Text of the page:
It is the first discovery of a disembodied, wooden phallus found anywhere in this supposed haven of erotic behaviour. It is also remarkable because wooden objects rarely survive. While this phallus measures to 16cm now, it is likely to have once been much bigger and have shrunk with age.

It should also be held in mind that the objects categorisation as a dildo doesn’t necessarily equate it was sexual liberation and pleasure.

As Collins has stated:

Sometimes they [dildos] weren’t always used for pleasure … they can be implements of torture so I’m very conscious of using the term sex toy. Hopefully that is what it was used for. That is the most exciting and intriguing possibility.

While the jury is currently out on our wooden friend, the 16cm phallic representation has at least been freed from its classification as a sewing tool. Considering all we know about the history of sex toys, and all we know about the sex life of the ancient Romans, it is likely this phallus will soon be finding its place in the 28,000-year history of dildos.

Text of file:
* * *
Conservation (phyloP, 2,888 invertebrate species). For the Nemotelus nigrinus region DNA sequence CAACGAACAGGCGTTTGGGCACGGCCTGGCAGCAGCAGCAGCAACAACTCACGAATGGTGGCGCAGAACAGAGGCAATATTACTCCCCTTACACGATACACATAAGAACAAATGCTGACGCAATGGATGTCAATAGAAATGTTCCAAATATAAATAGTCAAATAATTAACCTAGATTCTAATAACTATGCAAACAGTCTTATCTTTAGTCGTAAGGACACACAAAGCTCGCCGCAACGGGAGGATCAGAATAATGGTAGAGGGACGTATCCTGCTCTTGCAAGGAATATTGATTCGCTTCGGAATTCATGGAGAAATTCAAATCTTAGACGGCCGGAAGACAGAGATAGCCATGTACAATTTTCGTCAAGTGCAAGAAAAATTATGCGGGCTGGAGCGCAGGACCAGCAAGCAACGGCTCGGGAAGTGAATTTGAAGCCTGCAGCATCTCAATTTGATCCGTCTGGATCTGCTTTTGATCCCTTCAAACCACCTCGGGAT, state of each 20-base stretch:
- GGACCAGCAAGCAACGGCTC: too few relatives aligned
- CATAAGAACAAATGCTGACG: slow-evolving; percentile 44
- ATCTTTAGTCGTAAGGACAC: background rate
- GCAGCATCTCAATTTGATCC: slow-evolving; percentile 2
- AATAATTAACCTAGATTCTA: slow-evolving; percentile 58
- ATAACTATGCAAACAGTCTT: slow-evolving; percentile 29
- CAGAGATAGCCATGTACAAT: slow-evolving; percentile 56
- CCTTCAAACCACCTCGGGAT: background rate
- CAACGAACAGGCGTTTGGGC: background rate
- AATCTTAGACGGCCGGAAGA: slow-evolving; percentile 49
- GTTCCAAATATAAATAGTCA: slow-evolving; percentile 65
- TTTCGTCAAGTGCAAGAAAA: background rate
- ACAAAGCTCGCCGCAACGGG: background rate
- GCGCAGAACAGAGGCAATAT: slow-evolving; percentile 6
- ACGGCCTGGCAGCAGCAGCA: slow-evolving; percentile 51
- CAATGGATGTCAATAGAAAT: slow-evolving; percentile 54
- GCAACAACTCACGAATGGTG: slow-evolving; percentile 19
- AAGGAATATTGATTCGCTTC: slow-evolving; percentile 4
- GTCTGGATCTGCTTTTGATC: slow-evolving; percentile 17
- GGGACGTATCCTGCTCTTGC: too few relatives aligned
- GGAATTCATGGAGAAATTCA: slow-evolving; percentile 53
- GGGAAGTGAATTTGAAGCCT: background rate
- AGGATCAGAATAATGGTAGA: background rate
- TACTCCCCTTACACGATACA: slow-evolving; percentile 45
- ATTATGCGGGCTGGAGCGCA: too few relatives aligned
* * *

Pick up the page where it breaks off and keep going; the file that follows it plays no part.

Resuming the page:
This article is republished from The Conversation is the world's leading publisher of research-based news and analysis. A unique collaboration between academics and journalists. It was written by: Esmé Louise James, The University of Melbourne.

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Esmé Louise James does not work for, consult, own shares in or receive funding from any company or organisation that would benefit from this article, and has disclosed no relevant affiliations beyond their academic appointment.